Penguins 2002 draft evaluation

By Jason Seidling

The Pittsburgh Penguins made the most of their first top-five selection since 1990 when they picked Ryan Whitney at No. 5 overall.  He headlines a crop that also includes fellow NHL-level contributors Erik Christensen and Maxime Talbot, and prospects Bobby Goepfert and Ryan Lannon.

Pittsburgh has averaged 33.3 NHL games played per pick, the eight-best average in the league.

Ryan Whitney, D
– 1st round, 5th overall, Boston University, NCAA
NHL Games: 149
Status: NHL player

Whitney has developed into the top-two defenseman that most scouts predicted he would become prior to the 2002 draft. He spent his first full campaign in the NHL in 2006-07, finishing sixth among defensemen with 59 points on 14 goals and 45 assists, while appearing in 81 contests. More importantly, he improved his play in the defensive zone, and appeared much more poised with his decision making.

A regular on the first penalty-killing unit, Whitney has also done a great job manning the left point on the power play. He and Sidney Crosby have developed a great knack for completing that difficult cross-ice, backdoor feed, especially considering Whitney has to shoot across his body as a left handed shot. Whitney and partner Brooks Orpik have really learned to play off of each other, and saw plenty of action against opponents’ top lines.

After the Penguins selected him in 2002, Whitney claimed that he would be the best defenseman to come out of that draft, and five years later, he is making good on that promise. A serious run at a Norris Trophy could be in Whitney’s future if he keeps progressing at his current rate.

Ondrej Nemec, D – 2nd round, 35th overall, Vsetin, Czech
NHL Games: 0
Status: NHL Bust

The Penguins had high hopes for Nemec after selecting him in the second round. Nemec was touted as a good offensive defenseman who had a booming slap shot. He was brought over to North America at the end of the 2003-04 season, scoring a goal and two assists with the Wilkes-Barre/Scranton Penguins in seven games. In seven playoff contests he recorded one assist.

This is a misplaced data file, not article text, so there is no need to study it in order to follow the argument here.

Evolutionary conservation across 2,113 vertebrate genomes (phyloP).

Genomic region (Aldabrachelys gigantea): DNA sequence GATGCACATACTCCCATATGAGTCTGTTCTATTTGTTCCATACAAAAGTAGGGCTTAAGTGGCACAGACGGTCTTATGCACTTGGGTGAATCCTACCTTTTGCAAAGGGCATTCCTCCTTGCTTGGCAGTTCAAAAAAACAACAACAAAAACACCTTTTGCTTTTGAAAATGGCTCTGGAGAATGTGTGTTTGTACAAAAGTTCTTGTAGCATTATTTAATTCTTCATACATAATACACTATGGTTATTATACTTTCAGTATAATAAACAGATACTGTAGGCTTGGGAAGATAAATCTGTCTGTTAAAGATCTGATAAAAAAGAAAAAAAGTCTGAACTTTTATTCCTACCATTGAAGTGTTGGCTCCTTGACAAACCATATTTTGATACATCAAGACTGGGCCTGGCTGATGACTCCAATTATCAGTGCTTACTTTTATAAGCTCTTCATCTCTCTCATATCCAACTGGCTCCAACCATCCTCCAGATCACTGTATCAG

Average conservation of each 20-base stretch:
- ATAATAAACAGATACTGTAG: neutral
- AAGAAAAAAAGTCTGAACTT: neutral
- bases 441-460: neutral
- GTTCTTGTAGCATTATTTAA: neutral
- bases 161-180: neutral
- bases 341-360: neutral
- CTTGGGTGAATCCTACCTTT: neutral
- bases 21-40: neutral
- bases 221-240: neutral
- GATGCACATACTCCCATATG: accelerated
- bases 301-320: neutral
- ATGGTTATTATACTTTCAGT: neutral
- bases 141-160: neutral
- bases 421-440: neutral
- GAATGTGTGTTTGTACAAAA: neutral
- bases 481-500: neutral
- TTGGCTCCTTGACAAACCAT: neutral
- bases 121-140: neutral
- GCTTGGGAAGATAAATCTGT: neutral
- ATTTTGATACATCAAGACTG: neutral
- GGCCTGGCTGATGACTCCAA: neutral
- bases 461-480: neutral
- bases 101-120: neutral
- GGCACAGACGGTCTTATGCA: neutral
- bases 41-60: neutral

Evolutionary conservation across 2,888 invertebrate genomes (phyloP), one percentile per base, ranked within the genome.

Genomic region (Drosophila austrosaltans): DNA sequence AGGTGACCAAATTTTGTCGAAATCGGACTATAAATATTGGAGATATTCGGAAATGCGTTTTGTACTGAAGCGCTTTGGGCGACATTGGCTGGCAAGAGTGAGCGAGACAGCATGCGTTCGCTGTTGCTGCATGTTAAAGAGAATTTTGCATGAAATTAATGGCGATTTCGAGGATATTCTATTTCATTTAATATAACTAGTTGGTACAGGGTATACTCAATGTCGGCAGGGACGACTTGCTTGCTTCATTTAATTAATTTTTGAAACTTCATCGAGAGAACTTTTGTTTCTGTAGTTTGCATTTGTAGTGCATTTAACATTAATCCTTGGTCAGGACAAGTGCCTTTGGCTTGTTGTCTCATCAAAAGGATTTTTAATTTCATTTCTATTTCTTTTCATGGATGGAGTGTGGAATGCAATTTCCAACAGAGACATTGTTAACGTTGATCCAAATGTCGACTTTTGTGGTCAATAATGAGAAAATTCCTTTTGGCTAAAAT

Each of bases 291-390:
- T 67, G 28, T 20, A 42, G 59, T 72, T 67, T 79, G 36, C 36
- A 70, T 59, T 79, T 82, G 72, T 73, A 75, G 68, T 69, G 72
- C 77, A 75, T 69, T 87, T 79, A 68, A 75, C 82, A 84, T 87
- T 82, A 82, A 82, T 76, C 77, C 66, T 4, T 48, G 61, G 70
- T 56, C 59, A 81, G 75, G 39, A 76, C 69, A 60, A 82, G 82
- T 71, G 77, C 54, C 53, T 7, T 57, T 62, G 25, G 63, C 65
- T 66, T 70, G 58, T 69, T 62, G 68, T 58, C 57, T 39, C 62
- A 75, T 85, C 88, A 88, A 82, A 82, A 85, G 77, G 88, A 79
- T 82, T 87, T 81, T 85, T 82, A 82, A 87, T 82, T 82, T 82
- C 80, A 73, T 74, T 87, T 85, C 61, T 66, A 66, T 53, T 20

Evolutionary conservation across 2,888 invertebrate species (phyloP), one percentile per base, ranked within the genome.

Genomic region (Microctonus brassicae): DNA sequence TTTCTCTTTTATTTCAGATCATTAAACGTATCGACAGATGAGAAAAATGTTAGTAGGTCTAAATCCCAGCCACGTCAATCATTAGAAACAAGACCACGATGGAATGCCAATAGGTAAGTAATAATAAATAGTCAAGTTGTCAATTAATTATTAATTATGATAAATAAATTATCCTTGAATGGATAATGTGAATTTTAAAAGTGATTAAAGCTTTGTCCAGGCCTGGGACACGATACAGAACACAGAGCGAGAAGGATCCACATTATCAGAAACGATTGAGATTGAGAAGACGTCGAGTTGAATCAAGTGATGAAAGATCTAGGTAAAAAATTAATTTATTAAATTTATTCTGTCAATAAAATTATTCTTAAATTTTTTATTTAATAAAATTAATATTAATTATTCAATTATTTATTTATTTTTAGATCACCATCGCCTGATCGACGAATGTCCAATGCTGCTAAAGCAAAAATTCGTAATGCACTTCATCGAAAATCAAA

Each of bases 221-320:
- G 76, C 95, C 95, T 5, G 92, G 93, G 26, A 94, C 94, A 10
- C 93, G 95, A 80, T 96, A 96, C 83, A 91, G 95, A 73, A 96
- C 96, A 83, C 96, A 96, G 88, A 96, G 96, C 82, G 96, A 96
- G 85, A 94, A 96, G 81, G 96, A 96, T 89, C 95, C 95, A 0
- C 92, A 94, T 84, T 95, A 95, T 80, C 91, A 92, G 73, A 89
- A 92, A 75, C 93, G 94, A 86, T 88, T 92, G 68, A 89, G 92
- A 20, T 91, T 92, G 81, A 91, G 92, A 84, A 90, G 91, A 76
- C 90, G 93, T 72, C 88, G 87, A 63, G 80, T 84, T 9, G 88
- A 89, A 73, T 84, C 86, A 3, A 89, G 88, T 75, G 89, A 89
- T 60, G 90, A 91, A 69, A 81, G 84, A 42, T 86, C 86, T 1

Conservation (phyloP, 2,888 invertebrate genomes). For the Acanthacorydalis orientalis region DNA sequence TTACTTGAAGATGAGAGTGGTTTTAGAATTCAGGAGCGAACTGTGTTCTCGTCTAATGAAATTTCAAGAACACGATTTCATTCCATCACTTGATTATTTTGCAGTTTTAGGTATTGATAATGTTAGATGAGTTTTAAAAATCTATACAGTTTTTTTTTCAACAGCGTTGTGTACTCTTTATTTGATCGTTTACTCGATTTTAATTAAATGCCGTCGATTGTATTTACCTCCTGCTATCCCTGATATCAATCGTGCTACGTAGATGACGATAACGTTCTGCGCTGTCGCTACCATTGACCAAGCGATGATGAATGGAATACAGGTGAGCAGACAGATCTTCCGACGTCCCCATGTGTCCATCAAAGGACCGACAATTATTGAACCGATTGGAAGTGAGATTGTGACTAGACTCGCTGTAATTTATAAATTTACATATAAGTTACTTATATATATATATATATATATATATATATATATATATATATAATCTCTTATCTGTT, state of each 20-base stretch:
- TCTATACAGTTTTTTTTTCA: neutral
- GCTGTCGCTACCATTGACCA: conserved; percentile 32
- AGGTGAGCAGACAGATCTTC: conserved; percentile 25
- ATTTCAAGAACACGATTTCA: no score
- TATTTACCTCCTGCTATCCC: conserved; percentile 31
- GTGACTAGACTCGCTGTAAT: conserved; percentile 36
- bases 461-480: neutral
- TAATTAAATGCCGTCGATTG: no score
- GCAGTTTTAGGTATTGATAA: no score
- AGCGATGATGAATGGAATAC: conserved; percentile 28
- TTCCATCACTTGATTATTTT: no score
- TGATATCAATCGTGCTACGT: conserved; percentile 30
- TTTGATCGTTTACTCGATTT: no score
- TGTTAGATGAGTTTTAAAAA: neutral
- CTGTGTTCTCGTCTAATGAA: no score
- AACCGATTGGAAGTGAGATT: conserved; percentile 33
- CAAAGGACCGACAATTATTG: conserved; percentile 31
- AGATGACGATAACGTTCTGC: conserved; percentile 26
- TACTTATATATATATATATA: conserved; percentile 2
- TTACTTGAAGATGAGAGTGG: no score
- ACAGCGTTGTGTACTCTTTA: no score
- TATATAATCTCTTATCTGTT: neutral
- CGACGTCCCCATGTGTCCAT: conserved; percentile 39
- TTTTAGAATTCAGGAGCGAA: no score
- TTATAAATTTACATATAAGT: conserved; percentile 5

That would be the extent of the action that Nemec would see in North America as he returned home to the Czech Republic the following season. After a couple of undistinguished seasons back home, his rights were forfeited by the Penguins, continuing a long line of second-round busts.

Erik Christensen, C – 3rd round, 69th overall, Kamloops, WHL
NHL Games: 94
Status: NHL Player

Christensen led the WHL in scoring with 108 points in 2002, and then signed with the Penguins organization in 2004. He struggled at first to adjust to the pro game, but then turned into a legitimate scoring threat at the AHL level. Christensen got a cup of coffee with the Penguins in 2005-06, recording six goals and seven assists in 33 games, but he spent most of the season working on his defensive game in the AHL.

After a disappointing training camp, Christensen once again found himself with Wilkes-Barre at the start of the 2006-07 season. He recorded 24 points in the first 16 games for the Baby Pens, and soon found himself in Pittsburgh, this time for good. In 61 games Christensen recorded 18 goals and 15 assists, finally showing the consistency that management hoped he could attain.

Christensen spent time at both center and wing in the NHL, and with the Pens stacked at the center position, he will need to become efficient working on the outside. He possesses one of the quickest releases and hardest shots in the league, so 20-25 goals should be a reasonable expectation for Christensen as he develops into a solid second-liner on a team that figures to be stacked with goal scorers.

Daniel Fernholm, D – 4th round, 101st overall, Djurgarden, Sweden
NHL Games: 0
Status: NHL Bust

A one-time surefire first-round pick, Fernholm suffered a serious knee injury prior to his draft year. Despite that, it appeared that the Penguins had scored a major sleeper with this selection. Fernholm was a hulking presence who moved extremely well for his size.

The Penguins’ high hopes for Fernholm fizzled as he struggled mightily adapting to the North American game. He split the 2005-06 season between Wilkes-Barre of the AHL and Wheeling of the ECHL, but his play was inconsistent. He came back over for the 2006-07 campaign, but returned home to Sweden after spending the first month in Wheeling. While the Penguins do retain his rights, it is unlikely that fans will be seeing Fernholm in a Penguins uniform any time soon.

Andrew Sertich, LW
– 5th round, 136th overall, Greenway High School, Minnesota
NHL Games: 0
Status: NHL Bust